A group of gas and construction trade groups filed a federal lawsuit Thursday challenging the legality of New York’s ban on gas stoves and furnaces in new residential buildings in a move to challenge Democratic Gov. Kathy Hochul’s push for green energy.
The case was filed by the National Association of Home Builders and the National Propane Gas Association, among others and names the New York Department of State as a defendant on the lawsuit.
The lawsuit alleges that New York does not have the legal ability to enforce the gas stove ban because a preexisting federal law, called the Energy Policy and Conservation Act (EPCA) of 1975, already regulates energy use policies.
“EPCA reflects Congress’s decision that the nation’s energy policy cannot be dictated by state and local governments,” the lawsuit says. “Such a patchwork approach would be the antithesis of a national energy policy.”
The builder and propane associations are asking a federal judge to rule that the state’s ban is unenforceable under federal law and for it to be blocked before it takes effect in 2026.
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In April, New York state leaders led by Hochul reached an agreement to ban natural gas hookups in small buildings beginning in 2026 and large buildings beginning in 2028.
“Everyone knows we’ve seen the effects of climate change — the storms, the hurricanes coming to New York, record snow amounts. We’re seeing the effects every single day. Not just here, but across the nation,” Hochul said when passing the ban. “Our budget prioritizes nation-leading climate action that meets this moment with ambition and the commitment it demands.”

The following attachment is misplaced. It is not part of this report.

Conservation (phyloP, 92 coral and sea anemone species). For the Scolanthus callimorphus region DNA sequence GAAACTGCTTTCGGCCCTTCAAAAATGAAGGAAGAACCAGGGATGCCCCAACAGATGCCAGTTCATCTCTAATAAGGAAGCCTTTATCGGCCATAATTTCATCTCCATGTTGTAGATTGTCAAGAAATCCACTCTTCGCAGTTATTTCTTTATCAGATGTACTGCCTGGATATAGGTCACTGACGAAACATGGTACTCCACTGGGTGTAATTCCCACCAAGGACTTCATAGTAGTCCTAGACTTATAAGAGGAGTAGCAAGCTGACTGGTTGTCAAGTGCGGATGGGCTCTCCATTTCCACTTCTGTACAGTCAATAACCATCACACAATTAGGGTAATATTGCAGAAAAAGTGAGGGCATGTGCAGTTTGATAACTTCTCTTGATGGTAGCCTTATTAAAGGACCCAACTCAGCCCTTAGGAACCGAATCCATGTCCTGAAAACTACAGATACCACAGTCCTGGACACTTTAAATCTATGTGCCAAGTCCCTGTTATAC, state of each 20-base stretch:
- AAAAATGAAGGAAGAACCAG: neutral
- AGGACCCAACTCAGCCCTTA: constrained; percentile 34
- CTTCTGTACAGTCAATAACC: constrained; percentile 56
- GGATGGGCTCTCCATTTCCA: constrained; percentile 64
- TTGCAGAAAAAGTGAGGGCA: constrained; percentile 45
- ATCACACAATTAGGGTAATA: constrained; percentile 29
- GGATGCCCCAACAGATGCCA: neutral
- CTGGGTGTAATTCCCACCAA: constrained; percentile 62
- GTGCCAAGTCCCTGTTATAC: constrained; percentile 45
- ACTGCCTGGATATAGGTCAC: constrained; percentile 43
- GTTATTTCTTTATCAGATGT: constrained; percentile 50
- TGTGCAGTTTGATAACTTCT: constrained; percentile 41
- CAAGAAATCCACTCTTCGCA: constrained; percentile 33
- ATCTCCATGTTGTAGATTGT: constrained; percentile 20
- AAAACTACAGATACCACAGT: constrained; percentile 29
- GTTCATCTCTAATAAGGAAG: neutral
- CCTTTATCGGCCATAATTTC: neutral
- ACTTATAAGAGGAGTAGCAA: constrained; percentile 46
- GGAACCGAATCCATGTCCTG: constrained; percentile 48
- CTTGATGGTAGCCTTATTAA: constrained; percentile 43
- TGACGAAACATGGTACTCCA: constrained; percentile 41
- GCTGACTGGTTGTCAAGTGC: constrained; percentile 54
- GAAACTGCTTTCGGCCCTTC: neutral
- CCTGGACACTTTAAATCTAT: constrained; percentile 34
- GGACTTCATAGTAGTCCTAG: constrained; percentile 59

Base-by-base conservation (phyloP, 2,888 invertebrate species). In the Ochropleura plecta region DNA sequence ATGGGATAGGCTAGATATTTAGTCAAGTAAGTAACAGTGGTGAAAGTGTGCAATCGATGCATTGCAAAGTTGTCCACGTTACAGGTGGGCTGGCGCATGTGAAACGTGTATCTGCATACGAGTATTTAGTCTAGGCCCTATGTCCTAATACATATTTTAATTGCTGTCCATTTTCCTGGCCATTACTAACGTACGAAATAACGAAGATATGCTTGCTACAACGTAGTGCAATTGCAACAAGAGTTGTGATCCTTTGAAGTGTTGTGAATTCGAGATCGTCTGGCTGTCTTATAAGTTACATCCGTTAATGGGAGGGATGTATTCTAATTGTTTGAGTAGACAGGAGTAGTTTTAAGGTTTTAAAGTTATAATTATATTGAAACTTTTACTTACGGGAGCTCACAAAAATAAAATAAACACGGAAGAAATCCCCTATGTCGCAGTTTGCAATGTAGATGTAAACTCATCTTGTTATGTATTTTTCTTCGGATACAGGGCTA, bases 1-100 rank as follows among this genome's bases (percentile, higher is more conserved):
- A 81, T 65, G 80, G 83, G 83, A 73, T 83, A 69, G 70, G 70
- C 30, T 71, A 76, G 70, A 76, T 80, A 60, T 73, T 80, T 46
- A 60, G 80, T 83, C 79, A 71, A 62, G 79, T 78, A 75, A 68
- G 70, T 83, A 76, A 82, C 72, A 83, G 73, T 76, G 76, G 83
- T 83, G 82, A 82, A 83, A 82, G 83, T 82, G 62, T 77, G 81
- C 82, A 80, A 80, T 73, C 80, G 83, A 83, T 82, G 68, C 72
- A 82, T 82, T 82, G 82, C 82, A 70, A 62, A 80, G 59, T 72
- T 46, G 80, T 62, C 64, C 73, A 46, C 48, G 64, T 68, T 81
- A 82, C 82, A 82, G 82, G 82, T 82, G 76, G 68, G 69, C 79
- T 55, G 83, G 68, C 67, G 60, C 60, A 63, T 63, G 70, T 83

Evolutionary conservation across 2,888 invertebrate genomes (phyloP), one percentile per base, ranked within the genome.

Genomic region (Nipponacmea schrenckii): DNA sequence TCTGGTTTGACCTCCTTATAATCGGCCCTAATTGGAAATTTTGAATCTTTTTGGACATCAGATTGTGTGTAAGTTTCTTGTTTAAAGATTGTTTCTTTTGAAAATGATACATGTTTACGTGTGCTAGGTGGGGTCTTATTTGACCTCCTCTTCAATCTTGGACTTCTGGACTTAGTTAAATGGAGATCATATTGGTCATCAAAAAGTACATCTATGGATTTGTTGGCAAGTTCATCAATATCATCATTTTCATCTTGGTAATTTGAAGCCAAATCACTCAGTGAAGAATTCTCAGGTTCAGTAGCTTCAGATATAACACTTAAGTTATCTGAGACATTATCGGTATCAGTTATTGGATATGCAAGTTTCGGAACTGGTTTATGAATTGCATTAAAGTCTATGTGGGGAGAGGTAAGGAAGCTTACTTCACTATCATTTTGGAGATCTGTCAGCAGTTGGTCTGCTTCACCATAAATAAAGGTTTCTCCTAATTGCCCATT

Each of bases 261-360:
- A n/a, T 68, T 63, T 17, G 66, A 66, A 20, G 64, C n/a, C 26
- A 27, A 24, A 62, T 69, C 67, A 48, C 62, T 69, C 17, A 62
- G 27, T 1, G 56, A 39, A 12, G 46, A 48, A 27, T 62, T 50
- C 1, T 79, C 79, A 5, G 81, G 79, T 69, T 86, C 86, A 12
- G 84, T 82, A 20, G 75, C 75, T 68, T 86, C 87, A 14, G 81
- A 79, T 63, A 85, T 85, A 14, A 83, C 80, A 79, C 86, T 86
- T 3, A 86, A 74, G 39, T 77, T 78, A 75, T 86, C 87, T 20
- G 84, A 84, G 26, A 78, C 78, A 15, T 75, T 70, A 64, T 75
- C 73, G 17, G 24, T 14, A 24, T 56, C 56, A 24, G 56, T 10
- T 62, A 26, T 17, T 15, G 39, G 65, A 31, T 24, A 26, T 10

“We’re going to be the first state in the nation to advance zero-emission new homes and buildings beginning in 2025 for small buildings, 2028 for large buildings,” she continued. “And we have more to do.”
The state’s law contains exemptions for emergency backup power equipment and for commercial food establishments, laboratories and car washes.
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Similar policies have been approved by Democrat-controlled cities and local governments as supporters say they are aiming to reduce greenhouse gas emissions and improve indoor air quality.
Berkeley, California, became the first jurisdiction to implement such a ban in 2019. However, a federal appeals panel recently ruled that the city’s ban violated the EPCA law in a potential blow to similar laws across the country.
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The Berkeley gas ban drew national attention with the American Gas Association and Air Conditioning, Heating, and Refrigeration Institute, environmental groups, and other jurisdictions across the country voicing their support for the ban.
The New York Department of State declined to comment, citing “pending litigation.”
Hochul’s office did not immediately respond to Fox Business’ request for comment.
Fox News Digital’s Thomas Catenacci and the Associated Press contributed to this report.